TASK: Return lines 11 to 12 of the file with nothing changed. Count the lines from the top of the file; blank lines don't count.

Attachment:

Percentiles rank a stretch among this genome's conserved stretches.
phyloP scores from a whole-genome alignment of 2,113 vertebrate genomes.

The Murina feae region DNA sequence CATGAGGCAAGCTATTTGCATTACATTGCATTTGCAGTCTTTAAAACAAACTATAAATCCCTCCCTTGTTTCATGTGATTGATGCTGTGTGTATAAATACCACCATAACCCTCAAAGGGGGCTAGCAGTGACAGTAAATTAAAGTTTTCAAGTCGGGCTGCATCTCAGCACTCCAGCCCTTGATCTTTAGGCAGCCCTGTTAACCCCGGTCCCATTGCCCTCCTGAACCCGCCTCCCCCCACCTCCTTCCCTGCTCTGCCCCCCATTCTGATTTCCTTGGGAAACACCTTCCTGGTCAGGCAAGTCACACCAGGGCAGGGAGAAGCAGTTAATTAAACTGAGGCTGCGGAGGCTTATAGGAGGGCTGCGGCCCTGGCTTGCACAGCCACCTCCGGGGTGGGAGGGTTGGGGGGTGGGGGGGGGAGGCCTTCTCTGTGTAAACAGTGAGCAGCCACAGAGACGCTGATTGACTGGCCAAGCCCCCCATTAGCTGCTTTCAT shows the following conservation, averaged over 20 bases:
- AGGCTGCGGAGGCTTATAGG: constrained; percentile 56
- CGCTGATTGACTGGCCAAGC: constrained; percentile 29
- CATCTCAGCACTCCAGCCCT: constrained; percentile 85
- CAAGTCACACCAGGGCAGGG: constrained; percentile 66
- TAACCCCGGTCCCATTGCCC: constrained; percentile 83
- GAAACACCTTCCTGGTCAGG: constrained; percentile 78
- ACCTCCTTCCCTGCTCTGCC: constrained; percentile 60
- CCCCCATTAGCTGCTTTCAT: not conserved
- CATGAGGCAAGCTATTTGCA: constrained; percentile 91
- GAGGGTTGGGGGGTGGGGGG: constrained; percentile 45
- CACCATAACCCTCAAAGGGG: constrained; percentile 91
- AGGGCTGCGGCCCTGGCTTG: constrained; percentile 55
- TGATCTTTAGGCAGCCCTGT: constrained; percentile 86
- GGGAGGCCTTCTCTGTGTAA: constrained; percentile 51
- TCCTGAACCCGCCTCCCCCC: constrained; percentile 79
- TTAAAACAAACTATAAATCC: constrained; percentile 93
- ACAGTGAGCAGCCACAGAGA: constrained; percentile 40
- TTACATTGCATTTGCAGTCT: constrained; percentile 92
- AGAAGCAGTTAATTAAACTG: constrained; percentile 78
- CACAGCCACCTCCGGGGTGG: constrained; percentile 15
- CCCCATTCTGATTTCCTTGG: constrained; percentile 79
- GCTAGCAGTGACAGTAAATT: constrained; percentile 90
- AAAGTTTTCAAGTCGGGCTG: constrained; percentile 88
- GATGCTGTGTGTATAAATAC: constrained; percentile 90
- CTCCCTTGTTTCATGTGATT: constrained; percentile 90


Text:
- CCCCCATTAGCTGCTTTCAT: not conserved
- CATGAGGCAAGCTATTTGCA: constrained; percentile 91